U.S. Chamber: U.S. Now Fourth Most Energy Secure Country in the World, Thanks to Fracking
Today, the U.S. Chamber of Commerce’s Institute for 21st Century Energy published its annual International Energy Security Index report. According to the report, the United States is now the fourth most energy secure country in the world, up two spots in just one year. This significant improvement in national energy security is thanks to the shale revolution – spurred on by hydraulic fracturing (fracking) – which has allowed the United States to become the world’s largest oil and natural gas producer.
While many factors can impact a country’s energy security, such as natural disasters, policy changes, or political instability; innovation in fracking technology played the most substantial role in improving America’s energy security standing. As the report states:
“The relatively recent ascent of the United States up the ranking is a good example of how technology innovation and adoption, in this case of hydraulic fracturing, horizontal drilling, and advanced seismic imaging, have changed energy security for the better despite, rather an because of federal policies.”
In fact, thanks to fracking, U.S. crude oil production increased an astounding 1.2 million barrels per day (bbl/d) from 2013 to 2014. To put that in perspective, that accounted for about 75 percent of the total production increase of 1.6 million bbl/d, according to the report. In addition, since fracking has unlocked a wealth of previously unreachable resources, the report estimates the United States is home to 78 billion barrels of unproved technically recoverable tight oil – more than other country – and 623 trillion cubic feet of wet shale gas.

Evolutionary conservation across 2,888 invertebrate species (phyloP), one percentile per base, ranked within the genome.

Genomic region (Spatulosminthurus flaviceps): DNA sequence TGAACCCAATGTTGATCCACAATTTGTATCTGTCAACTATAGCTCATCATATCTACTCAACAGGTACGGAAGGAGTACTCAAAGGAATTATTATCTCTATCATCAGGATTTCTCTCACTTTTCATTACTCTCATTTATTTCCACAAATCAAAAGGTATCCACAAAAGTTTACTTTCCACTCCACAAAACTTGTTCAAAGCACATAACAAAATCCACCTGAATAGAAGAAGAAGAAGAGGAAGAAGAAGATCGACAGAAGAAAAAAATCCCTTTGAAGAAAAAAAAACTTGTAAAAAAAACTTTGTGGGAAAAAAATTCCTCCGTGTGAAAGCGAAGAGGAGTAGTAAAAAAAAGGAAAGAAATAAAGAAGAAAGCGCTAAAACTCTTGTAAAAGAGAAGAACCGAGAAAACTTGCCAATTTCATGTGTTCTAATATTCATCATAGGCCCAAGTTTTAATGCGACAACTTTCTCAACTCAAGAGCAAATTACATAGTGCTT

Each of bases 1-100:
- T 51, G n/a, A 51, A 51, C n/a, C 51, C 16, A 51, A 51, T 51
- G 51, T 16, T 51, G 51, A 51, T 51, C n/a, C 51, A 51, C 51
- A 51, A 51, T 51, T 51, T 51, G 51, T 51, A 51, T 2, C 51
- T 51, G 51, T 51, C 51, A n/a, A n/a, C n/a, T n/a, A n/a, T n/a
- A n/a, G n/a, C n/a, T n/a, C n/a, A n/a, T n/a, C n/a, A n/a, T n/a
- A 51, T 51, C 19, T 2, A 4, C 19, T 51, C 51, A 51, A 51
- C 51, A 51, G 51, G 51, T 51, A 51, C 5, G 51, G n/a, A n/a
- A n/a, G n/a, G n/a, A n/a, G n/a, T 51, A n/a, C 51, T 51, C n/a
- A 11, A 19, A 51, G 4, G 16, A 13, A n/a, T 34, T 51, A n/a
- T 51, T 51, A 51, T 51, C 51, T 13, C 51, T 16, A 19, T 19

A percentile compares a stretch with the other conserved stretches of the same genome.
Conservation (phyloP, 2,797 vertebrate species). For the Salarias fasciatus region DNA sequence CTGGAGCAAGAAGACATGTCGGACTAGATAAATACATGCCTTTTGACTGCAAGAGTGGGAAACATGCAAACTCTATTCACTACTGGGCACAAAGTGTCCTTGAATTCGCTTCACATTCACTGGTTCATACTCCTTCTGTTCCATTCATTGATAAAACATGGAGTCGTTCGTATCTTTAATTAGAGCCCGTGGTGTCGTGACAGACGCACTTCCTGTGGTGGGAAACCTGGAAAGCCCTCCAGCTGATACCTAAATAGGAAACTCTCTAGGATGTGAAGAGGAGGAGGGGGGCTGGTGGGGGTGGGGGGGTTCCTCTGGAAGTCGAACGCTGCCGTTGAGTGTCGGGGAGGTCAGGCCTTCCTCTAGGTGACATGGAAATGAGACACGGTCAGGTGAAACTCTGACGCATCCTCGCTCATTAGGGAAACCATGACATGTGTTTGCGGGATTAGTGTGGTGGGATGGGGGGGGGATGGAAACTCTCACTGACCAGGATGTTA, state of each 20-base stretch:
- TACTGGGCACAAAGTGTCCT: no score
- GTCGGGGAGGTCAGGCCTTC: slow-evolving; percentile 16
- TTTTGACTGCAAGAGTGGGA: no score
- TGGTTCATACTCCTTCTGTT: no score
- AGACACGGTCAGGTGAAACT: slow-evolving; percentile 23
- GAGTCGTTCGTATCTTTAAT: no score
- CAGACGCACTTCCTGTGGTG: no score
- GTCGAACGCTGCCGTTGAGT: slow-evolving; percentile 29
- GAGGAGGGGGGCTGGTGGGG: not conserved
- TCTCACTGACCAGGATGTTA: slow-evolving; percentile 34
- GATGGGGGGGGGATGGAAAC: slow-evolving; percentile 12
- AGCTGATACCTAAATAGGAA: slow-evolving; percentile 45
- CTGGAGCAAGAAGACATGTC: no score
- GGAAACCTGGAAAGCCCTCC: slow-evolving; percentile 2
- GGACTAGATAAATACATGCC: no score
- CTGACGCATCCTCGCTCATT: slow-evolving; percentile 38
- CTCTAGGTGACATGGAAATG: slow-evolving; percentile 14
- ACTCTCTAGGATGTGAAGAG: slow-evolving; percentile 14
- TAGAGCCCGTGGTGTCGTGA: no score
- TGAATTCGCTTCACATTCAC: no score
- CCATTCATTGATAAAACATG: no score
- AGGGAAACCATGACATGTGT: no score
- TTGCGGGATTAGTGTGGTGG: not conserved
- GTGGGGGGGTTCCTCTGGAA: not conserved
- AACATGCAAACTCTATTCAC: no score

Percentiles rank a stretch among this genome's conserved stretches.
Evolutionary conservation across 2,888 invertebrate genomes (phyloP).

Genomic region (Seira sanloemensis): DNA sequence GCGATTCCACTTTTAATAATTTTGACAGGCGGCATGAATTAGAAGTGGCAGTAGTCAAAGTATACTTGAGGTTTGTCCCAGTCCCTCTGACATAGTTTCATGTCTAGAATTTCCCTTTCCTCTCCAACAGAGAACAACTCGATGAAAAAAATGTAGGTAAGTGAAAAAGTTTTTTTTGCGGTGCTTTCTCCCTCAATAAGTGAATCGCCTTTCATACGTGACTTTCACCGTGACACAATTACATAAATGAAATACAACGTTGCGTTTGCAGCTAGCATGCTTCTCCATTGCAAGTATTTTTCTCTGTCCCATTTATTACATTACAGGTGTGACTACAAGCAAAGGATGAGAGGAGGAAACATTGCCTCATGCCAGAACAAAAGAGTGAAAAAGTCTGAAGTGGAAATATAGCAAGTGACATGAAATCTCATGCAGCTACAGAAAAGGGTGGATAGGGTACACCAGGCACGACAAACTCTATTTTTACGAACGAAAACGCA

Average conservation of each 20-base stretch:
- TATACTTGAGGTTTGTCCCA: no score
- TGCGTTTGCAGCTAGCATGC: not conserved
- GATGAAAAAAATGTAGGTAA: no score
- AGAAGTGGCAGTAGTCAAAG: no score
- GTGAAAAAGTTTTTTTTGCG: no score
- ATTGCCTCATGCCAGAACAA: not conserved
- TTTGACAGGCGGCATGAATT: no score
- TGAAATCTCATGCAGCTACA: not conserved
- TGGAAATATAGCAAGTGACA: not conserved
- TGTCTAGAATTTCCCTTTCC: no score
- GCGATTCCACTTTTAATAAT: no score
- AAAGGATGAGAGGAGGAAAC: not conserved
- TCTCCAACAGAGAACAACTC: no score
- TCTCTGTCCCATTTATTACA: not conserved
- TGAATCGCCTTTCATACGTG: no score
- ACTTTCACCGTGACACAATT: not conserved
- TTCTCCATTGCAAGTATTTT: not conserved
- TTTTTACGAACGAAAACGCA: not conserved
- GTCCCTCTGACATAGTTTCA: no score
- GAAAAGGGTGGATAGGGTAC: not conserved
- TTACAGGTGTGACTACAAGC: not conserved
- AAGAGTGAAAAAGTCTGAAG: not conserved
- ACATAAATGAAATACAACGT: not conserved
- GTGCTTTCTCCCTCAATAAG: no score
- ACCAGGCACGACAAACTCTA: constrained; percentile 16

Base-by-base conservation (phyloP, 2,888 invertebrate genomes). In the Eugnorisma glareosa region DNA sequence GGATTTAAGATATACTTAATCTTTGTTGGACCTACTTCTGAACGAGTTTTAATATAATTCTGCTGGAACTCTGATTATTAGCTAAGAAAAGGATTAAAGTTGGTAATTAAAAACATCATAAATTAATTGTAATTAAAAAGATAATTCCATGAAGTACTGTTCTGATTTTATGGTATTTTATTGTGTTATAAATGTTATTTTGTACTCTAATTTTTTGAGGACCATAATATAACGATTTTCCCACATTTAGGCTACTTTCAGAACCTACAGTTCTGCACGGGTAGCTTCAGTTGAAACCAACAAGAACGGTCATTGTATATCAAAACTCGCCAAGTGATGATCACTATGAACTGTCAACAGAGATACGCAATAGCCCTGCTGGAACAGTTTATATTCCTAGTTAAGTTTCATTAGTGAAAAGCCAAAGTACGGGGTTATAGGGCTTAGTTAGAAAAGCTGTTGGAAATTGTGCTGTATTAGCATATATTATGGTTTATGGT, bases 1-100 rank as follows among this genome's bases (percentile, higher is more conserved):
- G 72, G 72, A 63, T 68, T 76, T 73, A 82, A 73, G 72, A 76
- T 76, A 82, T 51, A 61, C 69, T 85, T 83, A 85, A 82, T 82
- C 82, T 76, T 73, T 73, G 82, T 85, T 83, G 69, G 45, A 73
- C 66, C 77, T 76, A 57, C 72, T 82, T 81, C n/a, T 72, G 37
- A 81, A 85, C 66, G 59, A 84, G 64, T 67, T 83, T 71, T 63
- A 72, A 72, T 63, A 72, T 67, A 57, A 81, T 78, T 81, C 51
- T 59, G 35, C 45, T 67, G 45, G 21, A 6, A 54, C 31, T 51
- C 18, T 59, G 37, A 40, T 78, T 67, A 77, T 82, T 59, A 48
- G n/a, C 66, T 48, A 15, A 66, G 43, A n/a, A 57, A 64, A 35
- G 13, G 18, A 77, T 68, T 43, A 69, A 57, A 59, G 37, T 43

Having these vast reserves and the technology to develope them is great news for the United States, especially considering global energy demand is expected to increase 48 percent by 2040, led by demand for liquid fuels (mostly oil) and natural gas. Of course, this global demand won’t be met without fracking.
As EID has previously reported, anti-fracking protestors and the “Keep It In The Ground” (KIITG) movement have sought to ban fracking (and all fossil fuel production) in the U.S. by disrupting public hearings, blocking oil and gas lease sales, and even harassing Federal Energy Regulatory Commission (FERC) officials at their own homes. But as this report shows, banning fracking and other fossil fuel production would not only jeopardize the economic wellbeing of the United States, it would irreparably damage U.S. energy security.
Even Karen Harbert, president and CEO of the U.S. Chamber’s Institute for 21st Century Energy, addressed the “Keep It In The Ground” movement, stating:
“In this era of an increasing extreme ‘keep it in the ground’ movement, it is important to recognize that the shale revolution has made America almost 25 percent more secure than it was in 1980, reducing our risks across a variety of metrics.”
As the country’s energy security continues to improve, the United States is now more insulated from the influence of foreign oil producers and the economy benefits from cheap, abundant and reliable energy – thanks to fracking.